With spring here, it won't be long before city streets are egg-frying hot and the sun's full blast is whipping tornadoes down skyscraper canyons.
Who needs the Sahara?
Just 10 miles away in the burbs, it will be pleasantly warm and breezy. The best of summer.
And this is what concerns scientists. Urban "heat islands" are not just making life a sweatshop for city dwellers, they're also tampering with local weather patterns.
The culprits are large stretches of asphalt with little vegetation.
Although heat-generating mega-cities are not new, their number is growing rapidly as the world's population moves to town. By 2025, 82 percent of inhabitants will live in urban areas, the Population Reference Bureau reports.
Perhaps the clearest example of this weather shift in America is in Atlanta, which has been uprooting 55 acres of trees a day for 20 years to accommodate its sprawl.
The result is a "dome" of hot air that hangs over the city.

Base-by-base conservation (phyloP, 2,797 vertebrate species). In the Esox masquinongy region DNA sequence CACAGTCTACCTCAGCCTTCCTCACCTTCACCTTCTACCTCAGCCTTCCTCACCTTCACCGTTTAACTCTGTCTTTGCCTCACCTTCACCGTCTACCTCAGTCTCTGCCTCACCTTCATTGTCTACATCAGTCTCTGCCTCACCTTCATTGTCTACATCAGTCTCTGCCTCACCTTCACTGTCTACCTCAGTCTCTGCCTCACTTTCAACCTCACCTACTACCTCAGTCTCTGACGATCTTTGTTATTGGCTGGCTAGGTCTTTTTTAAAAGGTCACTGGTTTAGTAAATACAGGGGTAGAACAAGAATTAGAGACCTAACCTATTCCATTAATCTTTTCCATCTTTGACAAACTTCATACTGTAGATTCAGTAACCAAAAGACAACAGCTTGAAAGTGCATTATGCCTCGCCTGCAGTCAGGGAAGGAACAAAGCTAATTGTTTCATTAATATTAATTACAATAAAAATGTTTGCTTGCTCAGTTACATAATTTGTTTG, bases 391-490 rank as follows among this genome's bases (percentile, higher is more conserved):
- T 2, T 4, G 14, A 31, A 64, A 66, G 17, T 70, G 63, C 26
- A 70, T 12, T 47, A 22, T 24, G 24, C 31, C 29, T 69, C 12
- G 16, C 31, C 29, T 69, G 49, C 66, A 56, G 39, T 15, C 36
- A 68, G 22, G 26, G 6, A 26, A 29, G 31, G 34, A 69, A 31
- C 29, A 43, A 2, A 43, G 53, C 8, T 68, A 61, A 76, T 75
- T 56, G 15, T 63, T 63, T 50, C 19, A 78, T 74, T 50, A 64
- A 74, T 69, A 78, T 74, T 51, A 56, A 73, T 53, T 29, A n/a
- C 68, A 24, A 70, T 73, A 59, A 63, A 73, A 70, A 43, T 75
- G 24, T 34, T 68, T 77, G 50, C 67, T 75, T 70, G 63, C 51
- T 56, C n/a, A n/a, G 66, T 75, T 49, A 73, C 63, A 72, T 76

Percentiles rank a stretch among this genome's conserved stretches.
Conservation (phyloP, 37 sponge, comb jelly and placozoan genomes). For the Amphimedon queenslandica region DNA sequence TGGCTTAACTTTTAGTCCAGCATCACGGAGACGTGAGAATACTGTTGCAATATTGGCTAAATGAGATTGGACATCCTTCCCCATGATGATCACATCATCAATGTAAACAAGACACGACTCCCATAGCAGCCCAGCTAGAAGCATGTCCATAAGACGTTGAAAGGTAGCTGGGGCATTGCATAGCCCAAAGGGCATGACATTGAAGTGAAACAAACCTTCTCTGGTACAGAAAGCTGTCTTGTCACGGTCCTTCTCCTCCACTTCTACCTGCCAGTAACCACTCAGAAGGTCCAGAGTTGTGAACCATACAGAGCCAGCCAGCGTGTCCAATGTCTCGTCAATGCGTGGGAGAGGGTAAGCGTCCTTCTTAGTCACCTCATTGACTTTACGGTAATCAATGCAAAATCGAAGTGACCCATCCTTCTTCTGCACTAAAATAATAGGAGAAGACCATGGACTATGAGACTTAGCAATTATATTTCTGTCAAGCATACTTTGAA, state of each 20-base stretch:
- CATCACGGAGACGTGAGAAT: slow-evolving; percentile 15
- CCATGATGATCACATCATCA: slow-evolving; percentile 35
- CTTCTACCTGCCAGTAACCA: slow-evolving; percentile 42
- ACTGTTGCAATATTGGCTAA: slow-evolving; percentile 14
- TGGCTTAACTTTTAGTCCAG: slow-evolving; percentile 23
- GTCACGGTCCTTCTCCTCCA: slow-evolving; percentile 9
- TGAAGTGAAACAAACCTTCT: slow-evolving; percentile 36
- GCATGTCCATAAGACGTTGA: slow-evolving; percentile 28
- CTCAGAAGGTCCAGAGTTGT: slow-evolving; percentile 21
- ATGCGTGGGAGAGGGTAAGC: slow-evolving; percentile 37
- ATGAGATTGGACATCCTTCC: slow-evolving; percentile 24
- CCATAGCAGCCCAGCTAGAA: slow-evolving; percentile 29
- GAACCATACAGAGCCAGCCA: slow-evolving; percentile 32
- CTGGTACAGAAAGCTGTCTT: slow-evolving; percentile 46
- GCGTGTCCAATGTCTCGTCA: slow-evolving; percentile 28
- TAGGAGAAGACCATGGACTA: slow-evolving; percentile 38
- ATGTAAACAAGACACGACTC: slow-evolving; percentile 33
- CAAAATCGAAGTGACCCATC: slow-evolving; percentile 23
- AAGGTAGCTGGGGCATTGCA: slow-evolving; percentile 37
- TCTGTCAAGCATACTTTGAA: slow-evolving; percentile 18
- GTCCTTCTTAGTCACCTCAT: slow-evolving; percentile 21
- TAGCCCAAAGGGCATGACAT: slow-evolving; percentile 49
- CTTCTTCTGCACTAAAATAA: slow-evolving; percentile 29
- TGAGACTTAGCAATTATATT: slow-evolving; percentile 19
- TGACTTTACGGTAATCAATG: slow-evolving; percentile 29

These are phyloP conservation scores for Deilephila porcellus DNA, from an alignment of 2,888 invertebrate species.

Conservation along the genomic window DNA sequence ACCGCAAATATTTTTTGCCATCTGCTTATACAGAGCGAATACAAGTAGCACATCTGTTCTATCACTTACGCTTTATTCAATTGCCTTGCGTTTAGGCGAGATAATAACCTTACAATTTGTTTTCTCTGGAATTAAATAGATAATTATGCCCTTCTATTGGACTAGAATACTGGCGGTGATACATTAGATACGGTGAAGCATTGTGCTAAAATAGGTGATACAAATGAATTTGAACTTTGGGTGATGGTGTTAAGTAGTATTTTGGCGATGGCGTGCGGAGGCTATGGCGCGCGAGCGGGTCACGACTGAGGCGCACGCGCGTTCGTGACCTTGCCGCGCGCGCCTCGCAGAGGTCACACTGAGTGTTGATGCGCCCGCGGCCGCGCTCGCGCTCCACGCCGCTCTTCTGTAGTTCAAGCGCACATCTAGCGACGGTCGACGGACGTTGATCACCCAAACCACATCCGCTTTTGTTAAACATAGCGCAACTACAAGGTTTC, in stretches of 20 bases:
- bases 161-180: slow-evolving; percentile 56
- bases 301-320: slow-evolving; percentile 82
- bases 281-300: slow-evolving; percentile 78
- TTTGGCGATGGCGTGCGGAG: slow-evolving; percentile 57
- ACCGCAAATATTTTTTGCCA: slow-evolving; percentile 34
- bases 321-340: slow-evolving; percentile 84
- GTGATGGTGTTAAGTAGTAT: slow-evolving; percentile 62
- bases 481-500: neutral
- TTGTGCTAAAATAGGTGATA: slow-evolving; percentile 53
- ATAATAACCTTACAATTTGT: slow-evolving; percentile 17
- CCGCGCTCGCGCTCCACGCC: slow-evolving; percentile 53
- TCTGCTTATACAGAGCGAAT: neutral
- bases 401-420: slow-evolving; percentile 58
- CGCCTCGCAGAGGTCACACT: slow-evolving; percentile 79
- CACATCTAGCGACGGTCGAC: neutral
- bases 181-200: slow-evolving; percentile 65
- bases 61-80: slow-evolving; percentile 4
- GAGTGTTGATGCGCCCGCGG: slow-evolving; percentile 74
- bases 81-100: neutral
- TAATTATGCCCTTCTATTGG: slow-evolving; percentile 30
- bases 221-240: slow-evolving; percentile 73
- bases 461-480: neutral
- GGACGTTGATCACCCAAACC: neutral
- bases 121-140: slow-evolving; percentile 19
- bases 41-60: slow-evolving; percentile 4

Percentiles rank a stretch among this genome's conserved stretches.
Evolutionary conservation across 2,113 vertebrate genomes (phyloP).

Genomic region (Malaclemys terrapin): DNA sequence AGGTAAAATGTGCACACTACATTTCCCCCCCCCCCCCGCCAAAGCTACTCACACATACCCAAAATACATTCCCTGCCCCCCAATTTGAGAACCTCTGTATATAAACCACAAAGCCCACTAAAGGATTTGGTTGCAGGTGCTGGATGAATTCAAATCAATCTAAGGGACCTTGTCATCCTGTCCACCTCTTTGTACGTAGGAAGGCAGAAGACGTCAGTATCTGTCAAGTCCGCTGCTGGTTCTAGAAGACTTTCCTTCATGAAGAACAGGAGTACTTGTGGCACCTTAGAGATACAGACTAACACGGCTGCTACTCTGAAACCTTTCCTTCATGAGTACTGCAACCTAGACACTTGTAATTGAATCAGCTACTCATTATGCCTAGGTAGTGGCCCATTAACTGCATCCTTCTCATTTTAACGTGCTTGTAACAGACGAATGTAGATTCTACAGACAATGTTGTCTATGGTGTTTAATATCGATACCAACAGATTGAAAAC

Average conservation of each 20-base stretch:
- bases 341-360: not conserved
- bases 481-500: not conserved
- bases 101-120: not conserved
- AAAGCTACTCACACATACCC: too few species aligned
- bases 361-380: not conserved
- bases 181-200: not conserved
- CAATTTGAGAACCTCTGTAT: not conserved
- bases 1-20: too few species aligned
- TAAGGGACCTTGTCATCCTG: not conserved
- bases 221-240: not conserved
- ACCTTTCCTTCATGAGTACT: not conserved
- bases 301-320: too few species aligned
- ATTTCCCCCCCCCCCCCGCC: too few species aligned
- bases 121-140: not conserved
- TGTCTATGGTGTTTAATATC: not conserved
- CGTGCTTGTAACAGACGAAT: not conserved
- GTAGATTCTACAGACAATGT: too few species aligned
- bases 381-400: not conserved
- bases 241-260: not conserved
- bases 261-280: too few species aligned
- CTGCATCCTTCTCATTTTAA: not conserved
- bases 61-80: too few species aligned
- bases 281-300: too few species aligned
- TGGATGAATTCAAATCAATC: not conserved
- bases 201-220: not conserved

Two strategies are helping offset this heat haze, says Jeffrey Luvall, a senior research scientist at Marshall Space Flight Center, in Huntsville, Ala: Planting trees and more green spaces keeps building surfaces and parking lots cooler; and using light colors on roofs and roads - concrete rather than asphalt - reflects sunlight.
The results are instant, Dr. Luvall says. In Salt Lake City, where the streets were built to turn a 20-mule team wagon, a local city engineer converted one avenue into a concrete parkway with a wide green median and trees. Remote-sensing technology used in airplanes to detect heat spots immediately picked up the cooler road.
Recently, the EPA joined the effort and offered voluntary credits to states that create "heat island" mitigation strategies.
You can still fry an egg, of course. You may just have to do it at home.
(c) Copyright 2001. The Christian Science Monitor